Jacobs Journal of Genetics

Autism, Still A Medical Mystery? Running Title: Autism Spectrum Disorder (ASD) and Genetic Features: Importance in Clinical Medicine!

*Farid Menaa
Department Of Stem Cells, United States

*Corresponding Author:
Farid Menaa
Department Of Stem Cells, United States

Published on: 2016-07-01


In 1943, the well-known child psychiatrist, Leo Kanner, announced his discovery of eleven cases of a new mental disorder [1]. He noted that «the condition differs markedly and uniquely from anything reported so far...»This condition soon became known as autism. Autism spectrum disorder (ASD) is defined by impaired social interaction as well as impaired language and communication accompanied by stereotyped/heartbreaking behavioral traits and increased restricted repetitive behaviors [2]. ASD describes a range of conditions (e.g. autism, social and communication deficits, Asperger disorder, childhood disintegrative disorders, pervasive developmental disorders, and rare syndromes such as such as fragile X and Rett syndrome) [3] classified as neurodevelopmental disorders in the fifth edition of the Diagnostic and Statistical Manual of Mental Disorders (DSM) (http://www.dsm5.org/Pages/Default.aspx).



Recent epidemiology studies (http://www.autism-society. org/what-is/facts-and-statistics/) relate that: (i) about 1% of the world population has ASD; (ii) the prevalence of autism in U.S. children was estimated at 1 in 68 births in 2010, and has increased by 119.4 percent from 2000 (1 in 150) becoming the fastest-growing developmental disability and so a major public health issue with an annual cost over $200 billion; (iii) More than 3.5 million Americans live with an ASD. In autism (MIM 209850), the problem usually emerges in early childhood (2 years old or before) and typically includes a lack of communication; This condition differs from schizophrenia in which the language problems usually occur in adolescence and adulthood and presents as disorganized speech [4]. In ASD patients, early diagnosis, appropriate behavioral therapies and rehabilitation treatments significantly affect the prognosis [5]. It is noteworthy that autism is a multifactorial neurodevelopmental disorder affecting more males than females who are affected only when they cross a higher biological threshold under a multifactorial genetic hypothesis [6]. Moreover, autism has a high heritability, although much remains unclear. In fact, this disorder can be studied as a mystifying collection of genetic variants. Emerging lines of research, integrating systematically findings of multiple levels of genomic data and studies of mouse models, are converging to show how opposing genetic pathways and clinical features can lead to this relatively common disorder. Perhaps, this lays important groundwork in understanding the biology of this complex and etiologically heterogeneous neuropathology. The recent studies highlight the period of fetal development and the processes of chromatin structure, synaptic function, and neuron-glial signaling [2]. This is to say that occurrence of autism is likely developmentally regulated via interaction between the genome and the environment [4].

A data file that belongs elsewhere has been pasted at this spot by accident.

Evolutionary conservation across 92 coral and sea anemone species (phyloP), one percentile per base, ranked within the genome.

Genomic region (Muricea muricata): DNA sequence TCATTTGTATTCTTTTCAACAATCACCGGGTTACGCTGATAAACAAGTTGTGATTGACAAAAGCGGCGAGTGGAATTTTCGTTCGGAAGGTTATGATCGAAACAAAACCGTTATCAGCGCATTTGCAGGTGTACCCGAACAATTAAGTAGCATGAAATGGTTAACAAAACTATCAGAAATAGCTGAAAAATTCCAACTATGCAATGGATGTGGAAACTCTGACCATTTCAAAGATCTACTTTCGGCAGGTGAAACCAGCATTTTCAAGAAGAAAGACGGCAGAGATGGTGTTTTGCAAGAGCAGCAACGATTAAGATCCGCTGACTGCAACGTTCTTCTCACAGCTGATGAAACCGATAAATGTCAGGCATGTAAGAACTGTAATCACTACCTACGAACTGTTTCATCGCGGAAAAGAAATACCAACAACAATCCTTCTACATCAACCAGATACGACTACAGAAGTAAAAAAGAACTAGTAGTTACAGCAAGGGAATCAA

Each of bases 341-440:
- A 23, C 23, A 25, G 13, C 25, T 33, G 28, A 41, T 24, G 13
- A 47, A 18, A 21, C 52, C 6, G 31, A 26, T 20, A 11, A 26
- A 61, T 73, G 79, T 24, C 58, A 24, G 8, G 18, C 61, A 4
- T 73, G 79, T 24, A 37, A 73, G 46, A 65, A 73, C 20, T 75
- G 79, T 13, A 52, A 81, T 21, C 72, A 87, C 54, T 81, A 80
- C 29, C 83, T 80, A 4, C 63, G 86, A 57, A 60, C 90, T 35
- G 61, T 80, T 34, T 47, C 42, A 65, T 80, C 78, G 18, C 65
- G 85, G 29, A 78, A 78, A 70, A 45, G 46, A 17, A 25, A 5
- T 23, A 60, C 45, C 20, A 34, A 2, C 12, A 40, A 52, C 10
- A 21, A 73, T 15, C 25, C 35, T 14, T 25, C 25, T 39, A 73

Indeed, recent studies implicate chromatin modifiers in ASD through the identification of recurrent de novo loss of function mutations in affected individuals. ASD risk genes [(i.e. CHD8 (chromodomain helicase DNA binding protein 8, 14q11.2) binding genes such as GRIN2B (glutamate receptor, ionotropic, N-methyl D-aspartate 2B, 12p12) [7]] are co-expressed in human mid-fetal cortex, suggesting that ASD risk genes converge in specific regulatory networks during neurodevelopment [8]. Interestingly, one of the more frequent genetic anomalies is found on chromosome 15 (i.e. duplicated or triplicated region 15q11-q13 where several genes such as maternally expressed UBE3A (Ubiquitin-protein ligase E3A) linked to Angelman syndrome, MECP2 (methyl CpG binding protein 2) linked to Rett syndrome, and the non-imprinted GABRB3, a gamma-aminobutyric acid (GABA(A)) receptor subunit associated with synaptic plasticity) are thought to be involved in autism [9,10]. Recent studies showed that many genes associated with language abnormalities in autism are also found in schizophrenia. Thereby, many functional genes, for example, FOXP2 (forkhead box protein P2; 7q31), a transcription factor involved in the development of several tissues, including the brain. COMT (Catechol-O-methyltransferase, 22q11), GABRB3, and DISC1 (Disrupted in schizophrenia 1, 1q42.1) are actually implicated in both of them [4]. Also, an emerging phenotype of autism patients with protein-disrupting FOXP1 (3p14.1) variants includes global developmental delay, intellectual disability and mild to severe speech/language deficits [11]. Interestingly, some genomic sequences are associated with severe autism. These include the adhesive junction-associated δ-catenin protein CTNND2, which plays a critical role in neuronal development, has an intimate connection to chromatin biology, and for which the loss of function have been noticed in female-enriched multiplex families [6]; Sequences encoding DUF1220 protein domains (i.e. DUF1220 subtype CON1) exhibit an exceptional human-specific increase in copy number and have been associated with several phenotypes related to brain size, particularly in children [12]. Eventually, further studies, such clinical trials may lead to new treatments in order to enhance synaptic strength, improve memory, language and behavior in autism patients. Cost of lifelong care should be dramatically reduced with early diagnosis and intervention. Translation of genomic knowledge to clinics and clinicians, more specifically pediatricians, can be helpful to diagnose autism with more accuracy and obtain better clues about its prognosis.


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